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Puberty Advice For Teens: How To Prepare For & Deal With Puberty

There’s more to puberty than periods.

You might be menstruating but that’s not the end of your story, not according to your body, anyway. Puberty generally starts two to three years before your period arrives and for some people, the signs of puberty can be noticed from the age of eight upwards. But when do all these changes stop? When are you considered to be grown up?

Here, we take a look at what you can expect over the course of the next few years.

You get taller

Your body continues to lengthen into your late teens. You generally reach your final height by the age of 20.

Your breasts grow

Breast development can take anything from three to 10 years to be complete so don’t be surprised if your boobs continue to grow, becoming rounder and fuller in shape, right into your late teens or early twenties.

Once your first period arrives, your ovaries will start to produce the hormone, progesterone. Progesterone sends a signal to the brain that triggers the milk glands in your breasts to develop. You may not see any change to your breasts whilst this is happening but it’s pretty important for breast development.

You may also be starting to see a change to the nipple and areola as these are often the last parts of your breast to develop.

Your reproductive system develops

Puberty is a time of dramatic change in size, shape and function of all of the reproductive organs. Wondering about that abdominal pain? The sometimes barely-there tummy ache that continues between your periods? That’s your reproductive organs continuing to mature. Here’s what that means:

  • The vagina grows in length to reach an average adult length of approximately 9cm (this can vary from 6-12cm from person to person). Remember, your vagina is the muscular passage that leads to your cervix - it is not your external genitalia.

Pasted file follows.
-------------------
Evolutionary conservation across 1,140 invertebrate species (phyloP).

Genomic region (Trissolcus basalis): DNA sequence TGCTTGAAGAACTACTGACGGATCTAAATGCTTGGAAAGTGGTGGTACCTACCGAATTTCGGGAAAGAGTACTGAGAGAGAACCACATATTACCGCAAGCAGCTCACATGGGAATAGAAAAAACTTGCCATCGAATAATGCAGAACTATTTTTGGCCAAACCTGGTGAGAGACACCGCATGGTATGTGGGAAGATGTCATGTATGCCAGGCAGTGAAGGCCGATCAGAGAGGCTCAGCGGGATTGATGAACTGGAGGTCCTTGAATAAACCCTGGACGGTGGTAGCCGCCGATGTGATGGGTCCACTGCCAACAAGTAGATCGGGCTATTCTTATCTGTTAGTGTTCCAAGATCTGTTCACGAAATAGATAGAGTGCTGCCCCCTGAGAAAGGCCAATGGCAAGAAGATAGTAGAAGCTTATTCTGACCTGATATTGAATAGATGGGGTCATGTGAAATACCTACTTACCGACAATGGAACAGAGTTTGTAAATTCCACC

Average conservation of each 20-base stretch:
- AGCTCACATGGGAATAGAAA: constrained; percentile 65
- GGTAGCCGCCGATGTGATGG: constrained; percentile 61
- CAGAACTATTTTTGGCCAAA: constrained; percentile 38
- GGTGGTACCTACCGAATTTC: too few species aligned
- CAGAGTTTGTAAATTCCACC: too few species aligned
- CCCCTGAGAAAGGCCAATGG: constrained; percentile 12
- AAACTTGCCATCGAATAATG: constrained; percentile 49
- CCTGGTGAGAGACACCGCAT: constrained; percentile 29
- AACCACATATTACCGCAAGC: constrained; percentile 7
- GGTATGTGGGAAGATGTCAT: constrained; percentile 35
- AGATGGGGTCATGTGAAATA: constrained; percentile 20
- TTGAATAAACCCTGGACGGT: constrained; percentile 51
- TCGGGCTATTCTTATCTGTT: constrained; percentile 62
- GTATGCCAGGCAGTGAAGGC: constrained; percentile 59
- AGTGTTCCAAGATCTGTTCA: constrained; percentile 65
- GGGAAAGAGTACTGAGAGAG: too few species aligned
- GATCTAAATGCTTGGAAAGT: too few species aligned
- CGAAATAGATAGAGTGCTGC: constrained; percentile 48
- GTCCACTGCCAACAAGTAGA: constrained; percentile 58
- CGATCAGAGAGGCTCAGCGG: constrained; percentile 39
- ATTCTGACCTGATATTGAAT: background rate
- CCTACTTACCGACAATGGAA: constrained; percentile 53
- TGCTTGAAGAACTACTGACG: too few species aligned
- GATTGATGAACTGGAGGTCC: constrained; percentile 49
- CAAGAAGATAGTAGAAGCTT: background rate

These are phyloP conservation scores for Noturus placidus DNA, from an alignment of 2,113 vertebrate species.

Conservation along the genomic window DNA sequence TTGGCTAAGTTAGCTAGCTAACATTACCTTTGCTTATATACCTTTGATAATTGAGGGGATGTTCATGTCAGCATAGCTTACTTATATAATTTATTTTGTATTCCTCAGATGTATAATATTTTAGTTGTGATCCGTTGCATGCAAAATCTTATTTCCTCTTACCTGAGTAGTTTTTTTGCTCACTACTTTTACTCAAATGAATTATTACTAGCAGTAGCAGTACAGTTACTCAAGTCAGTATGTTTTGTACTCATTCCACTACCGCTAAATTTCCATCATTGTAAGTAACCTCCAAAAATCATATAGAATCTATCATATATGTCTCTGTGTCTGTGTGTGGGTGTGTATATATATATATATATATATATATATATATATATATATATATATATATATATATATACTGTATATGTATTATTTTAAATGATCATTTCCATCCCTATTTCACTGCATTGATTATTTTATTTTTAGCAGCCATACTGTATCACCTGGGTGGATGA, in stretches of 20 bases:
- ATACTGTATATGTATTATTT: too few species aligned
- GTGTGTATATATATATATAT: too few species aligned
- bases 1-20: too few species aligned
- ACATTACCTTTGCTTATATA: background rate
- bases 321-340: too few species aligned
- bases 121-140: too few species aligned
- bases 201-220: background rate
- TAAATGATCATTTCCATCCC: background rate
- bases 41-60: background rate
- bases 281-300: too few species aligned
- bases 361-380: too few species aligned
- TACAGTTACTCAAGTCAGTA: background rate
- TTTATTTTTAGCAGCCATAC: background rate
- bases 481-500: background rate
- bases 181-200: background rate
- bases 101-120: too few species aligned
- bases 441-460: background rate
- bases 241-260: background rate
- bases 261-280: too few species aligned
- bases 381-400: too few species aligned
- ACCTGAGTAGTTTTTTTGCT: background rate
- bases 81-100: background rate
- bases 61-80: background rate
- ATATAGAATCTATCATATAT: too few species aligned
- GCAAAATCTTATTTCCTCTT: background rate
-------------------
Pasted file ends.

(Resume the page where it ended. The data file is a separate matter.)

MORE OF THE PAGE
• Your uterus grows very rapidly and its length can increase from 3.5cm to a final adult size of around 7.5 cm long.
  • During the initial years of puberty, your hymen will start to stretch naturally. As you enter the later teen years, the hymen can change in texture and become thicker, sometimes with folds of skin being noticed. 
  • Your vulva is the external part of your reproductive system and the part you can see. Both during and after your period has arrived, you will notice a change to the shape and colour of your vulva with some girls feeling that their labia have ‘dropped’. But this is not the case, the labia are simply growing and maturing. The size and shape of the labia vary greatly between different bodies.

Our teen range can help you manage your first period.

You get smarter (and sleepier too)

Your brain is pretty busy during your adolescent years too, responding to the increases in both sex and growth hormones. And (yawn), it’s not uncommon for these hormones to change your sleeping pattern, too. You may find you’re not at all tired at bedtime but then overtired in the morning. Don’t be alarmed if you struggle to get up or feel motivated: this is a perfectly normal experience during adolescence. On the plus side, here are some of the things your brain will become much better at in your teenage years. Expect better brain management in:

  • Memory
  • Problem solving
  • Increased vocabulary
  • Improved grammatical skills

And what does this mean for you? You may start to see a more mature approach to the way you solve problems. You might also find that you use new or advanced vocabulary to articulate how you’re feeling or to explain an idea, either verbally or in your writing. Hello, new-and-improved you.

Your emotions can be up and down

Sigh. The journey from childhood to adulthood can start and end between the ages of 12-25, which is why you may find the proverbial emotional rollercoaster of your teens continuing into your twenties. This includes the development of sexual attraction to people. If you find that your moods or emotions are out of control and getting to the point where they disrupt your everyday life, chat to your guardian about possibly seeking out professional help from someone who can help you develop healthy coping mechanisms for better emotional wellbeing. 

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